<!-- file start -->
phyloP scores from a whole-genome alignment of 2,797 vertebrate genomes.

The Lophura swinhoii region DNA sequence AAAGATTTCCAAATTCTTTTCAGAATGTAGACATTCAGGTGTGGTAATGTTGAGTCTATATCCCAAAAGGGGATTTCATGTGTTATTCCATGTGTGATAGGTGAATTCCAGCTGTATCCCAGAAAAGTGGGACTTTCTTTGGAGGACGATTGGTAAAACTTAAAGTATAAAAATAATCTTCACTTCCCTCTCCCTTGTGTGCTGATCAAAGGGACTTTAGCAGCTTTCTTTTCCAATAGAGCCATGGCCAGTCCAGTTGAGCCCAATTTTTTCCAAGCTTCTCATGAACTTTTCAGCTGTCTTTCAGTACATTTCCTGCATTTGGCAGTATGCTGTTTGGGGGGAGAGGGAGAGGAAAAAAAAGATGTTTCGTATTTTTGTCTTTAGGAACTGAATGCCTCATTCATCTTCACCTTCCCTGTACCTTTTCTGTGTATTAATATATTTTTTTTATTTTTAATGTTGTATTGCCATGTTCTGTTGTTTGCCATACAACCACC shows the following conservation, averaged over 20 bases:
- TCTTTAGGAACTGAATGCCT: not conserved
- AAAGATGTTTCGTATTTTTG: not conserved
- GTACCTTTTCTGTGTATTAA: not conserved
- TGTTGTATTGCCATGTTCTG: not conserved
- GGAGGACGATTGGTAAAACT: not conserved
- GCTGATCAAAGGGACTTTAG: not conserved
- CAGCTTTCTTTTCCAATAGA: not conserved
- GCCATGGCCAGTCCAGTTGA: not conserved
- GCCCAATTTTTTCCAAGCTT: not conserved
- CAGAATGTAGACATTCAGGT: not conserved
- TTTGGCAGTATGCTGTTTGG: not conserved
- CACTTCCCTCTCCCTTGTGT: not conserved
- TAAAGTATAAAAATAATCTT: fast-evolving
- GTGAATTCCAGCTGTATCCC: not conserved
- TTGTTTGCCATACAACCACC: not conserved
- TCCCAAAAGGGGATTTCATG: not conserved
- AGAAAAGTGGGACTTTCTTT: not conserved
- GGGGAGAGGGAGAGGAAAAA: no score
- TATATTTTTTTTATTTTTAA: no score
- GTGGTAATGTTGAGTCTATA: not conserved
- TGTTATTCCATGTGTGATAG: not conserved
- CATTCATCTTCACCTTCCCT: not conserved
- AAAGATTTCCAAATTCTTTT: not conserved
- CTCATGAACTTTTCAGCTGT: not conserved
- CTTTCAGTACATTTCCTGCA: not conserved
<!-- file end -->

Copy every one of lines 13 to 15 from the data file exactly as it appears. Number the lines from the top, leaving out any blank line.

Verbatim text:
- TTTGGCAGTATGCTGTTTGG: not conserved
- CACTTCCCTCTCCCTTGTGT: not conserved
- TAAAGTATAAAAATAATCTT: fast-evolving